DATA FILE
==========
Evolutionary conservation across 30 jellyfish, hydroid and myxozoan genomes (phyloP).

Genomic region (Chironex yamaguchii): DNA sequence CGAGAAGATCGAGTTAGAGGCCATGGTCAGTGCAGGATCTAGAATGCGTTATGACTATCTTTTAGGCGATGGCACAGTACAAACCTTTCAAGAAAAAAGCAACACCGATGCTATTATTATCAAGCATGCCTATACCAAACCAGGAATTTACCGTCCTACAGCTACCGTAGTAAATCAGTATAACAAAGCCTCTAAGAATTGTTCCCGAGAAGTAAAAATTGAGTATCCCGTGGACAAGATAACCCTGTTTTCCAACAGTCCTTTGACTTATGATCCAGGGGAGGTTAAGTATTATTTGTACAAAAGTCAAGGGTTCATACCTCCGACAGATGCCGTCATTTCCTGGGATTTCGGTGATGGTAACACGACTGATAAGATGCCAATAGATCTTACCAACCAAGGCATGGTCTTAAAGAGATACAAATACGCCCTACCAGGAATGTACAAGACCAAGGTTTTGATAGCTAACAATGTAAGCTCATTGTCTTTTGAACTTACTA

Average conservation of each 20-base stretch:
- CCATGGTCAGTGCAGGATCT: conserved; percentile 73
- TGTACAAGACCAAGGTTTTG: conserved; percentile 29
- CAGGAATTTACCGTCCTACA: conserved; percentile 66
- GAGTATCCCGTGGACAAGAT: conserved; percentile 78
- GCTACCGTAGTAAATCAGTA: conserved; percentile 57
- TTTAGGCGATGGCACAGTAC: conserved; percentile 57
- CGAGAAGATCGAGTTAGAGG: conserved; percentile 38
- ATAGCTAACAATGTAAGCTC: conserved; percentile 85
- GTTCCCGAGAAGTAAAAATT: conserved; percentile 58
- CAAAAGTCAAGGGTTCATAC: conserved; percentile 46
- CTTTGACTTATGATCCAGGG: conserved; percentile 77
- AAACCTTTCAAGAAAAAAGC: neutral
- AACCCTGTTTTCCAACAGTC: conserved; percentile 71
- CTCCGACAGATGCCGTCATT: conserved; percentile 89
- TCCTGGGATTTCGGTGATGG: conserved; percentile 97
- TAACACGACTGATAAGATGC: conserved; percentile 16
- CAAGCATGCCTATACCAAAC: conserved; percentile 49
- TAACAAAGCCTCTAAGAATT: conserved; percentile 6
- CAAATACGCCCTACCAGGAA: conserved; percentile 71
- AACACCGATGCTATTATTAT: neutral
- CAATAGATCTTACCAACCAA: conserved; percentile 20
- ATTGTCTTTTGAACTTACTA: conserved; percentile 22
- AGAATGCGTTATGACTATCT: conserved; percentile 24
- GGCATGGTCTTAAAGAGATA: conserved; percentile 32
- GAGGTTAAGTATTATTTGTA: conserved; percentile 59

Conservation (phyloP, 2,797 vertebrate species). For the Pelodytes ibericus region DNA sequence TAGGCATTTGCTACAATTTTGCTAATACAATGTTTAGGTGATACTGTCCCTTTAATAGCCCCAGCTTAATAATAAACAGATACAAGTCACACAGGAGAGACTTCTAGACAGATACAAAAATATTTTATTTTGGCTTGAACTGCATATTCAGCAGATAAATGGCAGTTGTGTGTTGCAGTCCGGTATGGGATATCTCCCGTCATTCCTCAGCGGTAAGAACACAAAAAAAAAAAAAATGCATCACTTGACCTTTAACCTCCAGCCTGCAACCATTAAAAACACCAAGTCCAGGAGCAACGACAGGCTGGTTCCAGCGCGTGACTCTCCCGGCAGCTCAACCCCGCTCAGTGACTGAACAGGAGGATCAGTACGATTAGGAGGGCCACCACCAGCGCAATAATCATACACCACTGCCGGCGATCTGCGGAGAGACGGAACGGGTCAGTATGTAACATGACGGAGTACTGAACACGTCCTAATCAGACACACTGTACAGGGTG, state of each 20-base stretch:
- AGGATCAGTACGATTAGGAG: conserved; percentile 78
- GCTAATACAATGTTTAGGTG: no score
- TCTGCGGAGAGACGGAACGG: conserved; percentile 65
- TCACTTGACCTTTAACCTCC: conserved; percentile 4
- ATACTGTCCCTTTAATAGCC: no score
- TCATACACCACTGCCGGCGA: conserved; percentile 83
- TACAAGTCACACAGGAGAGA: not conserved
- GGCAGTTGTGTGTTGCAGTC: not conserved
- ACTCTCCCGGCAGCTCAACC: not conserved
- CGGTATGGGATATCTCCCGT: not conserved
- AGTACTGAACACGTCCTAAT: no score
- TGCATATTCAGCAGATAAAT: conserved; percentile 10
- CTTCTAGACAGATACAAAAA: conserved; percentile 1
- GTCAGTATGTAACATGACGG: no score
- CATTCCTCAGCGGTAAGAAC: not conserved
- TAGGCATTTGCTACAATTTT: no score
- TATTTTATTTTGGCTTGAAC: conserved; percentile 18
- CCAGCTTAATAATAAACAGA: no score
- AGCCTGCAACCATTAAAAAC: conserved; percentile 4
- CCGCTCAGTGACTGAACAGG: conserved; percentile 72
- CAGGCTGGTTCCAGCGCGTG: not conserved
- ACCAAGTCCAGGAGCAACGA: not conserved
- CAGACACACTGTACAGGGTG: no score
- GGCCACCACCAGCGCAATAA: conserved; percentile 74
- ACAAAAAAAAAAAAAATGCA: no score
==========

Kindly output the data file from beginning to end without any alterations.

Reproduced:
Evolutionary conservation across 30 jellyfish, hydroid and myxozoan genomes (phyloP).

Genomic region (Chironex yamaguchii): DNA sequence CGAGAAGATCGAGTTAGAGGCCATGGTCAGTGCAGGATCTAGAATGCGTTATGACTATCTTTTAGGCGATGGCACAGTACAAACCTTTCAAGAAAAAAGCAACACCGATGCTATTATTATCAAGCATGCCTATACCAAACCAGGAATTTACCGTCCTACAGCTACCGTAGTAAATCAGTATAACAAAGCCTCTAAGAATTGTTCCCGAGAAGTAAAAATTGAGTATCCCGTGGACAAGATAACCCTGTTTTCCAACAGTCCTTTGACTTATGATCCAGGGGAGGTTAAGTATTATTTGTACAAAAGTCAAGGGTTCATACCTCCGACAGATGCCGTCATTTCCTGGGATTTCGGTGATGGTAACACGACTGATAAGATGCCAATAGATCTTACCAACCAAGGCATGGTCTTAAAGAGATACAAATACGCCCTACCAGGAATGTACAAGACCAAGGTTTTGATAGCTAACAATGTAAGCTCATTGTCTTTTGAACTTACTA

Average conservation of each 20-base stretch:
- CCATGGTCAGTGCAGGATCT: conserved; percentile 73
- TGTACAAGACCAAGGTTTTG: conserved; percentile 29
- CAGGAATTTACCGTCCTACA: conserved; percentile 66
- GAGTATCCCGTGGACAAGAT: conserved; percentile 78
- GCTACCGTAGTAAATCAGTA: conserved; percentile 57
- TTTAGGCGATGGCACAGTAC: conserved; percentile 57
- CGAGAAGATCGAGTTAGAGG: conserved; percentile 38
- ATAGCTAACAATGTAAGCTC: conserved; percentile 85
- GTTCCCGAGAAGTAAAAATT: conserved; percentile 58
- CAAAAGTCAAGGGTTCATAC: conserved; percentile 46
- CTTTGACTTATGATCCAGGG: conserved; percentile 77
- AAACCTTTCAAGAAAAAAGC: neutral
- AACCCTGTTTTCCAACAGTC: conserved; percentile 71
- CTCCGACAGATGCCGTCATT: conserved; percentile 89
- TCCTGGGATTTCGGTGATGG: conserved; percentile 97
- TAACACGACTGATAAGATGC: conserved; percentile 16
- CAAGCATGCCTATACCAAAC: conserved; percentile 49
- TAACAAAGCCTCTAAGAATT: conserved; percentile 6
- CAAATACGCCCTACCAGGAA: conserved; percentile 71
- AACACCGATGCTATTATTAT: neutral
- CAATAGATCTTACCAACCAA: conserved; percentile 20
- ATTGTCTTTTGAACTTACTA: conserved; percentile 22
- AGAATGCGTTATGACTATCT: conserved; percentile 24
- GGCATGGTCTTAAAGAGATA: conserved; percentile 32
- GAGGTTAAGTATTATTTGTA: conserved; percentile 59

Conservation (phyloP, 2,797 vertebrate species). For the Pelodytes ibericus region DNA sequence TAGGCATTTGCTACAATTTTGCTAATACAATGTTTAGGTGATACTGTCCCTTTAATAGCCCCAGCTTAATAATAAACAGATACAAGTCACACAGGAGAGACTTCTAGACAGATACAAAAATATTTTATTTTGGCTTGAACTGCATATTCAGCAGATAAATGGCAGTTGTGTGTTGCAGTCCGGTATGGGATATCTCCCGTCATTCCTCAGCGGTAAGAACACAAAAAAAAAAAAAATGCATCACTTGACCTTTAACCTCCAGCCTGCAACCATTAAAAACACCAAGTCCAGGAGCAACGACAGGCTGGTTCCAGCGCGTGACTCTCCCGGCAGCTCAACCCCGCTCAGTGACTGAACAGGAGGATCAGTACGATTAGGAGGGCCACCACCAGCGCAATAATCATACACCACTGCCGGCGATCTGCGGAGAGACGGAACGGGTCAGTATGTAACATGACGGAGTACTGAACACGTCCTAATCAGACACACTGTACAGGGTG, state of each 20-base stretch:
- AGGATCAGTACGATTAGGAG: conserved; percentile 78
- GCTAATACAATGTTTAGGTG: no score
- TCTGCGGAGAGACGGAACGG: conserved; percentile 65
- TCACTTGACCTTTAACCTCC: conserved; percentile 4
- ATACTGTCCCTTTAATAGCC: no score
- TCATACACCACTGCCGGCGA: conserved; percentile 83
- TACAAGTCACACAGGAGAGA: not conserved
- GGCAGTTGTGTGTTGCAGTC: not conserved
- ACTCTCCCGGCAGCTCAACC: not conserved
- CGGTATGGGATATCTCCCGT: not conserved
- AGTACTGAACACGTCCTAAT: no score
- TGCATATTCAGCAGATAAAT: conserved; percentile 10
- CTTCTAGACAGATACAAAAA: conserved; percentile 1
- GTCAGTATGTAACATGACGG: no score
- CATTCCTCAGCGGTAAGAAC: not conserved
- TAGGCATTTGCTACAATTTT: no score
- TATTTTATTTTGGCTTGAAC: conserved; percentile 18
- CCAGCTTAATAATAAACAGA: no score
- AGCCTGCAACCATTAAAAAC: conserved; percentile 4
- CCGCTCAGTGACTGAACAGG: conserved; percentile 72
- CAGGCTGGTTCCAGCGCGTG: not conserved
- ACCAAGTCCAGGAGCAACGA: not conserved
- CAGACACACTGTACAGGGTG: no score
- GGCCACCACCAGCGCAATAA: conserved; percentile 74
- ACAAAAAAAAAAAAAATGCA: no score